Filing Florida bankruptcy under Chapter 13 provides individuals with an opportunity to reorganize debts. Longer payouts, discounted payouts, and discharges of debts with court protection are available. Many code provisions apply to all chapters, while 11 U.S.C. Sec. 1301 applies only to Chapter 13.
Chapter 13 is designed to allow financially distressed individuals who file Florida bankruptcy to invoke a cloak of protection provided by the courts. Under court supervisions, assets are protected, and a proposed plan must be filed that provides for payment of all or part of debts owed. Following confirmation, a trustee collects monthly payments, deducts a fee for services provided, disburses payments to creditors, and provides a periodic accounting to the court.. All laws applicable to Florida bankruptcy are currently under review by the U.S. Congress, especially payment amounts required in Chapter 13. Reform bills specifically target Florida bankruptcy by placing a mandatory limit on all state homestead exemptions, and limit allowable living expenses to a standard adopted from the IRS which applies to criminals charged with tax evasion.
Chapter 13 is designed for individuals with regular income. The term wage earner is derived from this requirement and is still in use today for Florida bankruptcy under Ch. 13. These plans are ideally suited for employees who desire court protection from creditors and are also permissible for sole proprietors who satisfy the regular income requirements of the Code. Plans may provide either full or partial payment of debts, with discharge of remaining balances, if any, upon completing all payments. Plan terms are available for Florida bankruptcy cases ranging from 3 to 5 years. A plan lasting more than three years must be approved by the court for cause. All Chapter 13 plans are limited to a maximum of 5 years. 11 U.S.C. 1322(d).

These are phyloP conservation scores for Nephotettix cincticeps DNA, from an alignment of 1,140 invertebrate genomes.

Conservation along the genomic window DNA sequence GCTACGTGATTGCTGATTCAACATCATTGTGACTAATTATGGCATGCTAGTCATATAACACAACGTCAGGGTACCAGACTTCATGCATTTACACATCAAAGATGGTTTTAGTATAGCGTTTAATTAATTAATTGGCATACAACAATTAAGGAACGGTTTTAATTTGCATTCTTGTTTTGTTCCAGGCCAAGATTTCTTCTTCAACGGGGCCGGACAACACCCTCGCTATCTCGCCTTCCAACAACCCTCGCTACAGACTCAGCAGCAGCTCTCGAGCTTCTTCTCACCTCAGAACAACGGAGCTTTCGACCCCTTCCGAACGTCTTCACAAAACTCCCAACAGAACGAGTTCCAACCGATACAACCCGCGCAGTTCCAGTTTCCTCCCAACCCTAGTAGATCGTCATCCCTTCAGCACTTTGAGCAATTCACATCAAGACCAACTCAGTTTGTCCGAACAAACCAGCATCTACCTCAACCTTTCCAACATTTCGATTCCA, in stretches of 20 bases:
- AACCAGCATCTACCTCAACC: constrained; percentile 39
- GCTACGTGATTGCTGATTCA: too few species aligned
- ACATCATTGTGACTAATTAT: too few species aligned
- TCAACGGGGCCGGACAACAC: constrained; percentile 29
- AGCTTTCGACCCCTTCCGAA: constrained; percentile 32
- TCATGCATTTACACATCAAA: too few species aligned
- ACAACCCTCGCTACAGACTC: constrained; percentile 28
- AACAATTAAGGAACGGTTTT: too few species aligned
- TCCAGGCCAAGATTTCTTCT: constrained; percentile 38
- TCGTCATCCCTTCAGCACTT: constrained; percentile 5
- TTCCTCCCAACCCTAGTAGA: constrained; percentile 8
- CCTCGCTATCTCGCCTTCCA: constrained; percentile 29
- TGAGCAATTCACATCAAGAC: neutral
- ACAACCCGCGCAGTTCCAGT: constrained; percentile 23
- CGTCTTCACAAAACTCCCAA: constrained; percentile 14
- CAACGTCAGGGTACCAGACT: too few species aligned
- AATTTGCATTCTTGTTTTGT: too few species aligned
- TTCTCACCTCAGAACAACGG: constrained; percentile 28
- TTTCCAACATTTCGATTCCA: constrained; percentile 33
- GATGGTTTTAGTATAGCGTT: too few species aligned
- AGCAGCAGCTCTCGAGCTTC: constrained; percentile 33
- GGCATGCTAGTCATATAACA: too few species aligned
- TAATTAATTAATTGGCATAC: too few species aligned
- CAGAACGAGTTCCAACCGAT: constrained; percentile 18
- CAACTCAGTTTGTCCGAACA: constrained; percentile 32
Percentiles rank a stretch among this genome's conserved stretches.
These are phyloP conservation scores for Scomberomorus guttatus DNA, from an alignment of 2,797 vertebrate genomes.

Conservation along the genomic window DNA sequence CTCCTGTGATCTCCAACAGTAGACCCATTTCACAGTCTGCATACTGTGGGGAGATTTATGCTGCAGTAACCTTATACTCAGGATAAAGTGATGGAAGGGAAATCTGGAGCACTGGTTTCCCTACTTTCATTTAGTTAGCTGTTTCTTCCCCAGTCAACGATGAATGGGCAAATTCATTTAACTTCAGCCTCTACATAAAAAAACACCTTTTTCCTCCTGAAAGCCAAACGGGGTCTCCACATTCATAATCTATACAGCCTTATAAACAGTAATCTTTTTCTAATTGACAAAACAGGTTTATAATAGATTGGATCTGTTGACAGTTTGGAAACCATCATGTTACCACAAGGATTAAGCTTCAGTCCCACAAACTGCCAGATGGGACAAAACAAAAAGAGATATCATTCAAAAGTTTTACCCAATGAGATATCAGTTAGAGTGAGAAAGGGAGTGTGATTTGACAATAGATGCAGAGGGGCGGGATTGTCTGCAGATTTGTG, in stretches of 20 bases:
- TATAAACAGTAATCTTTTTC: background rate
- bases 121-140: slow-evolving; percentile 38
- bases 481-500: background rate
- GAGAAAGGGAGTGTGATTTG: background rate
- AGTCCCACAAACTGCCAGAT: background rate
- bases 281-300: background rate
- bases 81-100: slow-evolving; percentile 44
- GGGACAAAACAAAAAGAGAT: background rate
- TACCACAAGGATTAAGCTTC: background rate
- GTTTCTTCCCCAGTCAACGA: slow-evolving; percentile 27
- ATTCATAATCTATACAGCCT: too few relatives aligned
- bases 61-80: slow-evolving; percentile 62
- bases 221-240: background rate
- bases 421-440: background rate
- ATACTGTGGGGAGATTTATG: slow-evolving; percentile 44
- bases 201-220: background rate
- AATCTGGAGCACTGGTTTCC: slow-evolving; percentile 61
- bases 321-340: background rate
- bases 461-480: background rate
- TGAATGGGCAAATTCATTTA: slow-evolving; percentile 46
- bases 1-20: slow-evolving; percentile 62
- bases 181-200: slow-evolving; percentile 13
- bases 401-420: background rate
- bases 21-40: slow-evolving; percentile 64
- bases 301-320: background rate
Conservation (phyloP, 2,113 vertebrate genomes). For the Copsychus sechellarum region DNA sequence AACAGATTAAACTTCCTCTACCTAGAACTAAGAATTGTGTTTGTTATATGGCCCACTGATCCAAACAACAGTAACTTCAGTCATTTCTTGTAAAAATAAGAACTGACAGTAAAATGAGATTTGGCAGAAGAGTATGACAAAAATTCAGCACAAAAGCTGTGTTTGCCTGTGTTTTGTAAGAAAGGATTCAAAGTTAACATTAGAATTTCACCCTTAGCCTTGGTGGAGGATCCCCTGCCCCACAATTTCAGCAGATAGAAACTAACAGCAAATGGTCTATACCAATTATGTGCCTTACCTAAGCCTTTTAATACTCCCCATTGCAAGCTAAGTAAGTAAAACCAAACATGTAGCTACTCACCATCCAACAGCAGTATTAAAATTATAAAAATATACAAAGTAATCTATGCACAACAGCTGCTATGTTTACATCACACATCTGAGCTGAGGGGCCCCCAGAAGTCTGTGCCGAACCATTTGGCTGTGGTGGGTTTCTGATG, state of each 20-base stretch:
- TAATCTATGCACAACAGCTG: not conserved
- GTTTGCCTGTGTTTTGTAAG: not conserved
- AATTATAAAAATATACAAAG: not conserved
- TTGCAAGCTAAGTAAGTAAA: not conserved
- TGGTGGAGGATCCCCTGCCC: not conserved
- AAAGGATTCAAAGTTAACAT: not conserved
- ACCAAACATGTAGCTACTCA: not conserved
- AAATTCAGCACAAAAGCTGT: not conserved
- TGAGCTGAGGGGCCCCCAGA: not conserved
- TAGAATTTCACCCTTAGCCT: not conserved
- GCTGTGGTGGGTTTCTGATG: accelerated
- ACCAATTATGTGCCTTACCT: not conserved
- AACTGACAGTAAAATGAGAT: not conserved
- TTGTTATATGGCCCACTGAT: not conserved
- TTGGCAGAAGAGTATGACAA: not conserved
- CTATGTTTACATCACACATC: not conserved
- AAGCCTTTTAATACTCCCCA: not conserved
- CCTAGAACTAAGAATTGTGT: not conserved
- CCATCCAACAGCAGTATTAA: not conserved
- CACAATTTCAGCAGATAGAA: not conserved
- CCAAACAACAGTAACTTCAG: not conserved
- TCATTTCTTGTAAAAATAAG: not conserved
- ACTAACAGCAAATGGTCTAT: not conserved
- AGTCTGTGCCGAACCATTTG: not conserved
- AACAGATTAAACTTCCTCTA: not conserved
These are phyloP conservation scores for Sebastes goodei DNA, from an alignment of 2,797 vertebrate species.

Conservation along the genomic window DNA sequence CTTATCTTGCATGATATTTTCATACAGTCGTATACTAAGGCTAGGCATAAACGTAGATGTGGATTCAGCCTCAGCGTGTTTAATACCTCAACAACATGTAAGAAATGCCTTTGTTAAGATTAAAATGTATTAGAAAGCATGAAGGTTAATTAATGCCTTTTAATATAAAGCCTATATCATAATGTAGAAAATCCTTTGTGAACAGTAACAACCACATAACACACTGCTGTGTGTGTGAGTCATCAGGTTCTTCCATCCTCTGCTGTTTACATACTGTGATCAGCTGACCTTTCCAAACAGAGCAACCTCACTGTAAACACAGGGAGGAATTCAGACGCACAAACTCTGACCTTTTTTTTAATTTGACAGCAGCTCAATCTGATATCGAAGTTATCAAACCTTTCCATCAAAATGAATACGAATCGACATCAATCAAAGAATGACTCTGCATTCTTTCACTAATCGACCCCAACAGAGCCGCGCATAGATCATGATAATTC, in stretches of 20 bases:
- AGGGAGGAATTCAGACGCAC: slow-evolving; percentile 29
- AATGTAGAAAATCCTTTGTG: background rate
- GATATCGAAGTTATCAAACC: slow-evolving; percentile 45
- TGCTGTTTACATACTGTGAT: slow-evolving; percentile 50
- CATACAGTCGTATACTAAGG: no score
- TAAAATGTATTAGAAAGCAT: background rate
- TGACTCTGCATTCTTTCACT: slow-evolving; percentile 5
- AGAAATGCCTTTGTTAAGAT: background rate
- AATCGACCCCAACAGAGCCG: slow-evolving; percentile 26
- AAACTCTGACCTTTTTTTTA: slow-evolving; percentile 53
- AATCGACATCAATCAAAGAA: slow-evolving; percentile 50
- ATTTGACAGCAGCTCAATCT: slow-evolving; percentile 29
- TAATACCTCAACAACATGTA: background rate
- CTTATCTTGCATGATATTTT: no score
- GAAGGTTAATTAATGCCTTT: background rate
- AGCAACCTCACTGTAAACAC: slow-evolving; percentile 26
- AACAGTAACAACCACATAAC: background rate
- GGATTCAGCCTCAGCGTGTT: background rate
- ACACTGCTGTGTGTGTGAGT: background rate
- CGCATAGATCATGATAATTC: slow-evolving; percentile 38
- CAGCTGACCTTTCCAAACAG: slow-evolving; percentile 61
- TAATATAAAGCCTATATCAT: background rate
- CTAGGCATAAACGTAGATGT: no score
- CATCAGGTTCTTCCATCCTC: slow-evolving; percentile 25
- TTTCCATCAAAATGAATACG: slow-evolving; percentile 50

Individuals, including self-employed owners of sole proprietorships, are authorized to file Chapter 13 if owing less than $269,250 in unsecured debts, and less than $807,750 in secured debts. 11 U.S.C. 109(e).
Florida Bankruptcy topics.